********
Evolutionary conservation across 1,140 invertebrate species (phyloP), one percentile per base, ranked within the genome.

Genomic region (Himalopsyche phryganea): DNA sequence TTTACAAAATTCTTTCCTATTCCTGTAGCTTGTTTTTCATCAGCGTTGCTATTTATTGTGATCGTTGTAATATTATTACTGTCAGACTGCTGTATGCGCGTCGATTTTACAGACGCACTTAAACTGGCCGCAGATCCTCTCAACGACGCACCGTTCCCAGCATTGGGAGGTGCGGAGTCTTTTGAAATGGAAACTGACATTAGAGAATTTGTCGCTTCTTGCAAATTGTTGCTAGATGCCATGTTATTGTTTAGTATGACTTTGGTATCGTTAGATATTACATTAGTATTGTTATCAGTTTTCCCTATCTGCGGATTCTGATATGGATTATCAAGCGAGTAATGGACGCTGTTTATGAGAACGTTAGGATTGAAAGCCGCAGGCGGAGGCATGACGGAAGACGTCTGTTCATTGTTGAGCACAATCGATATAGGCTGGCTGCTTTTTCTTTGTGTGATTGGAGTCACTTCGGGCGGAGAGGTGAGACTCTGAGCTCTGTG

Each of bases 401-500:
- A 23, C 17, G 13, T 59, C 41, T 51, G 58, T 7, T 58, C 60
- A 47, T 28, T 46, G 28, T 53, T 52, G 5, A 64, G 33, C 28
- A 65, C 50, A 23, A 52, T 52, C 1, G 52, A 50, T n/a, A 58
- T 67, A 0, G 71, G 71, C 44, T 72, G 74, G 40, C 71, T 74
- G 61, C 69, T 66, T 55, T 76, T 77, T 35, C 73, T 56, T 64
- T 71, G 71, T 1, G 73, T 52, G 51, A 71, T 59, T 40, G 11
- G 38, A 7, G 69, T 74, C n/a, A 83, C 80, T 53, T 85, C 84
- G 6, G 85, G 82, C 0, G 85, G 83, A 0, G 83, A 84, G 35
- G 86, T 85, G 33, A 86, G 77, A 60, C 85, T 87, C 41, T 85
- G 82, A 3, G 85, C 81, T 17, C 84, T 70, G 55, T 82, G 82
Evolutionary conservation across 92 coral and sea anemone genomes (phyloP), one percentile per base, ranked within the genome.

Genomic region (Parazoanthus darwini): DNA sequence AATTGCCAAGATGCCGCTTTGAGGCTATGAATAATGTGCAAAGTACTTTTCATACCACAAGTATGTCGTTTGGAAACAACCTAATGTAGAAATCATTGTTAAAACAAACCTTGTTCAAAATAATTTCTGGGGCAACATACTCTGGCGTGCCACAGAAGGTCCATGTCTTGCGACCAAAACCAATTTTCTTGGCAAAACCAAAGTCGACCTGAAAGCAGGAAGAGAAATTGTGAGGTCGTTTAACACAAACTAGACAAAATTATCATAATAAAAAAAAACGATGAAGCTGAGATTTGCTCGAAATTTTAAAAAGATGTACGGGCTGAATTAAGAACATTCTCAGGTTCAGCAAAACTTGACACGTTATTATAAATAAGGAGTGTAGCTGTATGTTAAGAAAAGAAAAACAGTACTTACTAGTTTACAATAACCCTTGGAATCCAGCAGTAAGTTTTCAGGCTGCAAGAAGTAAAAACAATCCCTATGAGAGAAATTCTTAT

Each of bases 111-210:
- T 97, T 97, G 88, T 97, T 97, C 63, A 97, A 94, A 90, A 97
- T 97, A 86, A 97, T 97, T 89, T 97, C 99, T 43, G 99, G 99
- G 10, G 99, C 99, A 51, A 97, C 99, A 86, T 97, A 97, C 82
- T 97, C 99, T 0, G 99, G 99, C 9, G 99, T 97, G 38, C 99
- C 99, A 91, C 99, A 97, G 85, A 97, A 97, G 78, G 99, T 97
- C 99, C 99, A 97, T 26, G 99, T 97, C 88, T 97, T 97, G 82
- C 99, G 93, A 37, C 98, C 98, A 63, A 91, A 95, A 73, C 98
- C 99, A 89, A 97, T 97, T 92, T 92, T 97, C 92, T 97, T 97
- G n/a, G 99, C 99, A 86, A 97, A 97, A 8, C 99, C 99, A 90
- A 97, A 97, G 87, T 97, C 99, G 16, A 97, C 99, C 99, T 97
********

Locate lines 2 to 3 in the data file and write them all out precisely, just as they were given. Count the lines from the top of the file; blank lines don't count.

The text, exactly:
Genomic region (Himalopsyche phryganea): DNA sequence TTTACAAAATTCTTTCCTATTCCTGTAGCTTGTTTTTCATCAGCGTTGCTATTTATTGTGATCGTTGTAATATTATTACTGTCAGACTGCTGTATGCGCGTCGATTTTACAGACGCACTTAAACTGGCCGCAGATCCTCTCAACGACGCACCGTTCCCAGCATTGGGAGGTGCGGAGTCTTTTGAAATGGAAACTGACATTAGAGAATTTGTCGCTTCTTGCAAATTGTTGCTAGATGCCATGTTATTGTTTAGTATGACTTTGGTATCGTTAGATATTACATTAGTATTGTTATCAGTTTTCCCTATCTGCGGATTCTGATATGGATTATCAAGCGAGTAATGGACGCTGTTTATGAGAACGTTAGGATTGAAAGCCGCAGGCGGAGGCATGACGGAAGACGTCTGTTCATTGTTGAGCACAATCGATATAGGCTGGCTGCTTTTTCTTTGTGTGATTGGAGTCACTTCGGGCGGAGAGGTGAGACTCTGAGCTCTGTG

Each of bases 401-500: